ANAHEIM -- Fans on one hockey website refer to the tandem tending the twine for the Edmonton Oilers as "Conkkanen."
Witty, but I'm not sure how Ty Conklin and Jussi Markkanen, who will platoon between the pipes for Craig MacTavish to start this season, feel about being morphed into this character.
What's more certain is how Conklin and Markkanen are approaching a situation in which there's no defined starter and back-up, but rather a 1A and 1B - a rotation seen by some as less than ideal.
They'll stop pucks and let MacT sort out the rest. Which is what they've done handily in two games - a 4-3 win over Colorado, with Conklin crouching in the paint, and a 4-3 shootout victory over Vancouver, with Markkanen in his season debut.
0.00 GAA IN THREE STARTS
Next up, the Mighty Ducks of Anaheim. Markkanen, who boasts a 0.00 goals-against average in three career starts against them, will get the nod tonight. Conklin gets his turn against the Kings in Los Angeles tomorrow.
That's the deal. At least for now.
"I think we both knew coming in there was a likelihood it was going to be like this," said Conklin. "I can only speak for myself, but you just go out there and play your best and try to make it hard for the coach to take you out."
Conklin, 29, shook off a tender groin and a sub-par pre-season to beat the Avalanche on opening night, despite being victimized by a couple of cheesy goals.
Markkanen, 30, didn't play a single minute in pre-season while a fractured collarbone healed, but he beat the Canucks with a 28-save performance and shut the door in the shootout.
"I think it's pretty easy for us," said Markkanen, who surrendered three power-play goals against Vancouver. "Neither of us has been in the league so many years. We haven't been that No. 1 guy."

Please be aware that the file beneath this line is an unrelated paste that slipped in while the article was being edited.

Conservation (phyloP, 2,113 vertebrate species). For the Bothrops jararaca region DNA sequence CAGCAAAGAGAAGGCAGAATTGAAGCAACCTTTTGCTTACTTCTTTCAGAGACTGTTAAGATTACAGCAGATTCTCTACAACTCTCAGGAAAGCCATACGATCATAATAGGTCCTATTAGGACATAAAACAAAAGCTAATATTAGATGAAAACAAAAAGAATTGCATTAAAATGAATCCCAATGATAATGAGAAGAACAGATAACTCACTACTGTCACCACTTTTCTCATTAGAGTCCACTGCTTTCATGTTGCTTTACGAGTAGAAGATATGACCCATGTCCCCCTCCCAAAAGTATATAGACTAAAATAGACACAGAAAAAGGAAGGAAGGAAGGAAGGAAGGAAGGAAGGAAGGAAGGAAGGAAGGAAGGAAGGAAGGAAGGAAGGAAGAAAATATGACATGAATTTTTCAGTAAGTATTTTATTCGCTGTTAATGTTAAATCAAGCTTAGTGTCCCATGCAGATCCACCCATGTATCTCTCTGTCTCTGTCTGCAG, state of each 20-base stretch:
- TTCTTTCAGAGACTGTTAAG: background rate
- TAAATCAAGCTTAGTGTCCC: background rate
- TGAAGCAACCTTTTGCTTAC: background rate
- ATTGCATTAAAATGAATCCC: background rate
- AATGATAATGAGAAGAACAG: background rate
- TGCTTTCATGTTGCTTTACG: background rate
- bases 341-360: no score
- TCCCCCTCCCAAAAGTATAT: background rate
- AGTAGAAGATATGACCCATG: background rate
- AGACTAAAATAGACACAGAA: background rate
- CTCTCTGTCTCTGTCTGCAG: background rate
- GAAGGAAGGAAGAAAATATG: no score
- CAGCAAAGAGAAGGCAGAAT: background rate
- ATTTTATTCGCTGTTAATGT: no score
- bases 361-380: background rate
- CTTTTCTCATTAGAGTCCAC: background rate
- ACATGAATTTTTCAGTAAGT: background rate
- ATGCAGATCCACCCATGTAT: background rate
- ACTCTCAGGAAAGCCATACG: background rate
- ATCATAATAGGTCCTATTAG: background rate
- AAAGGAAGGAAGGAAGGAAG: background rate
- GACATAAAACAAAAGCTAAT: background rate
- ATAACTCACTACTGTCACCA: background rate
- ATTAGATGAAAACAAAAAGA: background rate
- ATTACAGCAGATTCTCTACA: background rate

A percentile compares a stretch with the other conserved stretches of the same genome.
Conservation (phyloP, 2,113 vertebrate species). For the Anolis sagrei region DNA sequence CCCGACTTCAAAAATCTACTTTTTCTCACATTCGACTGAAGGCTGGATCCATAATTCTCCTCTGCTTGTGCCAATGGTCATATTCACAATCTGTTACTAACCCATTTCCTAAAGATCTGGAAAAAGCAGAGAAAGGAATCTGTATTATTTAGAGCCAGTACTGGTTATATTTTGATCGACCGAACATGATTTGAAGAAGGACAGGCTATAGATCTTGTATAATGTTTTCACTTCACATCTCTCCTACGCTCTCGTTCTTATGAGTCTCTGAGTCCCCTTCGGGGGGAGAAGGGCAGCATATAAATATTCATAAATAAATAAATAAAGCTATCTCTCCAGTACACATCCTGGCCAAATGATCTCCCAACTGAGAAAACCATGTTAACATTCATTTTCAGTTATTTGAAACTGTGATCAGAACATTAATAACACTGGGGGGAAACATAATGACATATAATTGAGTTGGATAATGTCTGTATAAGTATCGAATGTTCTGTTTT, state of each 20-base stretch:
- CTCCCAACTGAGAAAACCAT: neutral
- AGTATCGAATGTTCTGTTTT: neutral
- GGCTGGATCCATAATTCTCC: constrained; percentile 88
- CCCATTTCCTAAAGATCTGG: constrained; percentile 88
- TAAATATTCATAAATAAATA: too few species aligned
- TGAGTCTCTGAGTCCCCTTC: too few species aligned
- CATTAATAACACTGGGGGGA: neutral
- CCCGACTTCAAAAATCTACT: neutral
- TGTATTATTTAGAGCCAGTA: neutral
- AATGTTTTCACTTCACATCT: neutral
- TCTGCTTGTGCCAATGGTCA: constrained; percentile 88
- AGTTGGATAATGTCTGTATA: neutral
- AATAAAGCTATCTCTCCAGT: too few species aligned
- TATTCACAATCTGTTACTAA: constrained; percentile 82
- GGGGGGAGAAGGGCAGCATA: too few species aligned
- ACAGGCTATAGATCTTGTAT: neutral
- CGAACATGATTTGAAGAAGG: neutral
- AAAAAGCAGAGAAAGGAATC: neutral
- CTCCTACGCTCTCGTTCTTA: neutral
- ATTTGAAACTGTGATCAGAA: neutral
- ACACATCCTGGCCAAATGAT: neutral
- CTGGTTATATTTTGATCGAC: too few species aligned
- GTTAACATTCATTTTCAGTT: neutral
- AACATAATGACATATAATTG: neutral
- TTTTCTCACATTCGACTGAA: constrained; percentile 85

Until Conklin or Markkanen dictates MacTavish change his plans based on how they perform, they'll split the workload close to evenly. This rotation concept isn't exactly a new idea.
"If you go back to when we had Grant Fuhr and Andy Moog, they pretty much split until we got the playoffs the first couple of years," GM Kevin Lowe said. "It breeds good competition.
"If the guys are mentally strong, which these guys are, they can handle it. They are going to be fine. It's not a case of us being uncertain that either of these guys can do it, it's that they're very close."
BOTH FIGURE THEY CAN DO NO. 1 JOB
Conklin and Markkanen, who teamed to backstop the 2003-04 stretch drive after the wheels fell off Tommy Salo, think they can get it done as MacTavish's No. 1 stopper.
"Everybody wants to be the starting goalie, but you have to prove you can do it," Conklin said. "You have to prove you deserve that opportunity."
Markkanen spent the lockout with Lada Togliatti in Russia and saw action in 54 games. He led the league with a stingy 1.20 goals-against average and was second in the circuit with 11 shutouts.
"Even when I was with Tommy here, I believed in myself," Markkanen said. "He was the go-to guy. It's a bit different now, but, at the same time, I believe all goalies want to play all the time."
One thing about a goaltending rotation, there's not nearly as much slack for either stopper. That's not a bad thing.
"You don't want to go out there and be mediocre because you know the coach will have no problem taking you out," Conklin said. "If you play well on a consistent basis, that's as much as you can control."
Right now, there's little to choose between the two.
"You can't worry about those things," Markkanen said. "You control how you play. Let the performance decide who is going to play."